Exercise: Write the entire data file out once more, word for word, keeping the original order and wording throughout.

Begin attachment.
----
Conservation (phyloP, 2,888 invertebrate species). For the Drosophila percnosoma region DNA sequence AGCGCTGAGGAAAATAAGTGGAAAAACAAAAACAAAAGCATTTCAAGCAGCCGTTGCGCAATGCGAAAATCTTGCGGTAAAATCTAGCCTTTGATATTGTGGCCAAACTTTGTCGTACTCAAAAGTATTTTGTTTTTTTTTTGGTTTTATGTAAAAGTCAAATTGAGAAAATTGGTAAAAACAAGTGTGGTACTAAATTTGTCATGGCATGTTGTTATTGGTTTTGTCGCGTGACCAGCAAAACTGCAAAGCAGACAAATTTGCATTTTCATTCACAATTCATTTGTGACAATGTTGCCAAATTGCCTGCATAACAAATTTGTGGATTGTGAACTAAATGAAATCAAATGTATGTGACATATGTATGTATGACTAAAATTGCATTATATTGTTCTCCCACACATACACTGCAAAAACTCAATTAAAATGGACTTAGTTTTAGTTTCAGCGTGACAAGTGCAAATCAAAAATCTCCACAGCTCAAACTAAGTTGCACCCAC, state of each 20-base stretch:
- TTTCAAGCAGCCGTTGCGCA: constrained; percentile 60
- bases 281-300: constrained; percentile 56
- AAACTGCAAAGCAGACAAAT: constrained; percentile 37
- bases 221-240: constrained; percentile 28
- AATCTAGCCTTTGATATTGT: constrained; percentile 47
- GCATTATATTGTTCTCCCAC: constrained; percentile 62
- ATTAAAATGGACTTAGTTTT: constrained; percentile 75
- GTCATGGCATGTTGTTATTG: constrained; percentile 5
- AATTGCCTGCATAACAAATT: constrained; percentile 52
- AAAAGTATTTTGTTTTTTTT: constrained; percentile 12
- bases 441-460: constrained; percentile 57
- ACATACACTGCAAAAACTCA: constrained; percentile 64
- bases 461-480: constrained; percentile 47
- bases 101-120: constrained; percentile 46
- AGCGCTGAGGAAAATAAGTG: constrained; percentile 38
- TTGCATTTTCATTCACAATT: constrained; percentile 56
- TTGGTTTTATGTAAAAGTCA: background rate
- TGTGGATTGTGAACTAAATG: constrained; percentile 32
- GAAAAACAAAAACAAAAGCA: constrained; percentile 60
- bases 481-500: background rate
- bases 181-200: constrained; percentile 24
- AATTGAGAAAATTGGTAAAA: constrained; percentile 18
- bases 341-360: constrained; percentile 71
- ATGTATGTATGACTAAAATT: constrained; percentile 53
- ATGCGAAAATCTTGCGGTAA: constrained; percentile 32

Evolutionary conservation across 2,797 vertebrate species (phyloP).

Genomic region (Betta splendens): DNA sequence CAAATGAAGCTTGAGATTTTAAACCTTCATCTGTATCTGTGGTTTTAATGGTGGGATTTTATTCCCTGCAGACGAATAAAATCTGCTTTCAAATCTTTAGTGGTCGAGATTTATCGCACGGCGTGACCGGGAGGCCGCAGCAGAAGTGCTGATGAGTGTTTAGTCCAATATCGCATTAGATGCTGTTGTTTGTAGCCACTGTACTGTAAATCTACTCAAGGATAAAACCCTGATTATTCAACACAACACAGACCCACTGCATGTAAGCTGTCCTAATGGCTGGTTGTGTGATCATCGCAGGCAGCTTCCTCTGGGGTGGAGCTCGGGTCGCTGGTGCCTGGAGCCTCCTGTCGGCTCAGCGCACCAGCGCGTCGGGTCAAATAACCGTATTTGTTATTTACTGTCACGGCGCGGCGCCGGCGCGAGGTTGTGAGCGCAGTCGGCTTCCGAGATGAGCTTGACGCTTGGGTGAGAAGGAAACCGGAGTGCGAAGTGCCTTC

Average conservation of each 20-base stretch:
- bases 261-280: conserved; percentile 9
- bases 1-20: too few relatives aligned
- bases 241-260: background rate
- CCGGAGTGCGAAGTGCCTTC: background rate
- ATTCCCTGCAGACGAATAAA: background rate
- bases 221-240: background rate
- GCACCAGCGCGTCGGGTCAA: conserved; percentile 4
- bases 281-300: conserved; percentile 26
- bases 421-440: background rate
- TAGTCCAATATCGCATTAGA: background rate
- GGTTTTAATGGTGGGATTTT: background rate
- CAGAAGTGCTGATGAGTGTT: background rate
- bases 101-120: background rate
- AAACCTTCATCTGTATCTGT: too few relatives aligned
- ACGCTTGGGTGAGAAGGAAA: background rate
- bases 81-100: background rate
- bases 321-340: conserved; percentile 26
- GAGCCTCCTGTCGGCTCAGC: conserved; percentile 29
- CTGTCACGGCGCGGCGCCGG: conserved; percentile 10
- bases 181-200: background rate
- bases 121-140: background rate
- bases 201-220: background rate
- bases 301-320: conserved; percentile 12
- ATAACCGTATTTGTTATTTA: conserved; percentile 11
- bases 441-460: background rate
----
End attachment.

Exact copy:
Conservation (phyloP, 2,888 invertebrate species). For the Drosophila percnosoma region DNA sequence AGCGCTGAGGAAAATAAGTGGAAAAACAAAAACAAAAGCATTTCAAGCAGCCGTTGCGCAATGCGAAAATCTTGCGGTAAAATCTAGCCTTTGATATTGTGGCCAAACTTTGTCGTACTCAAAAGTATTTTGTTTTTTTTTTGGTTTTATGTAAAAGTCAAATTGAGAAAATTGGTAAAAACAAGTGTGGTACTAAATTTGTCATGGCATGTTGTTATTGGTTTTGTCGCGTGACCAGCAAAACTGCAAAGCAGACAAATTTGCATTTTCATTCACAATTCATTTGTGACAATGTTGCCAAATTGCCTGCATAACAAATTTGTGGATTGTGAACTAAATGAAATCAAATGTATGTGACATATGTATGTATGACTAAAATTGCATTATATTGTTCTCCCACACATACACTGCAAAAACTCAATTAAAATGGACTTAGTTTTAGTTTCAGCGTGACAAGTGCAAATCAAAAATCTCCACAGCTCAAACTAAGTTGCACCCAC, state of each 20-base stretch:
- TTTCAAGCAGCCGTTGCGCA: constrained; percentile 60
- bases 281-300: constrained; percentile 56
- AAACTGCAAAGCAGACAAAT: constrained; percentile 37
- bases 221-240: constrained; percentile 28
- AATCTAGCCTTTGATATTGT: constrained; percentile 47
- GCATTATATTGTTCTCCCAC: constrained; percentile 62
- ATTAAAATGGACTTAGTTTT: constrained; percentile 75
- GTCATGGCATGTTGTTATTG: constrained; percentile 5
- AATTGCCTGCATAACAAATT: constrained; percentile 52
- AAAAGTATTTTGTTTTTTTT: constrained; percentile 12
- bases 441-460: constrained; percentile 57
- ACATACACTGCAAAAACTCA: constrained; percentile 64
- bases 461-480: constrained; percentile 47
- bases 101-120: constrained; percentile 46
- AGCGCTGAGGAAAATAAGTG: constrained; percentile 38
- TTGCATTTTCATTCACAATT: constrained; percentile 56
- TTGGTTTTATGTAAAAGTCA: background rate
- TGTGGATTGTGAACTAAATG: constrained; percentile 32
- GAAAAACAAAAACAAAAGCA: constrained; percentile 60
- bases 481-500: background rate
- bases 181-200: constrained; percentile 24
- AATTGAGAAAATTGGTAAAA: constrained; percentile 18
- bases 341-360: constrained; percentile 71
- ATGTATGTATGACTAAAATT: constrained; percentile 53
- ATGCGAAAATCTTGCGGTAA: constrained; percentile 32

Evolutionary conservation across 2,797 vertebrate species (phyloP).

Genomic region (Betta splendens): DNA sequence CAAATGAAGCTTGAGATTTTAAACCTTCATCTGTATCTGTGGTTTTAATGGTGGGATTTTATTCCCTGCAGACGAATAAAATCTGCTTTCAAATCTTTAGTGGTCGAGATTTATCGCACGGCGTGACCGGGAGGCCGCAGCAGAAGTGCTGATGAGTGTTTAGTCCAATATCGCATTAGATGCTGTTGTTTGTAGCCACTGTACTGTAAATCTACTCAAGGATAAAACCCTGATTATTCAACACAACACAGACCCACTGCATGTAAGCTGTCCTAATGGCTGGTTGTGTGATCATCGCAGGCAGCTTCCTCTGGGGTGGAGCTCGGGTCGCTGGTGCCTGGAGCCTCCTGTCGGCTCAGCGCACCAGCGCGTCGGGTCAAATAACCGTATTTGTTATTTACTGTCACGGCGCGGCGCCGGCGCGAGGTTGTGAGCGCAGTCGGCTTCCGAGATGAGCTTGACGCTTGGGTGAGAAGGAAACCGGAGTGCGAAGTGCCTTC

Average conservation of each 20-base stretch:
- bases 261-280: conserved; percentile 9
- bases 1-20: too few relatives aligned
- bases 241-260: background rate
- CCGGAGTGCGAAGTGCCTTC: background rate
- ATTCCCTGCAGACGAATAAA: background rate
- bases 221-240: background rate
- GCACCAGCGCGTCGGGTCAA: conserved; percentile 4
- bases 281-300: conserved; percentile 26
- bases 421-440: background rate
- TAGTCCAATATCGCATTAGA: background rate
- GGTTTTAATGGTGGGATTTT: background rate
- CAGAAGTGCTGATGAGTGTT: background rate
- bases 101-120: background rate
- AAACCTTCATCTGTATCTGT: too few relatives aligned
- ACGCTTGGGTGAGAAGGAAA: background rate
- bases 81-100: background rate
- bases 321-340: conserved; percentile 26
- GAGCCTCCTGTCGGCTCAGC: conserved; percentile 29
- CTGTCACGGCGCGGCGCCGG: conserved; percentile 10
- bases 181-200: background rate
- bases 121-140: background rate
- bases 201-220: background rate
- bases 301-320: conserved; percentile 12
- ATAACCGTATTTGTTATTTA: conserved; percentile 11
- bases 441-460: background rate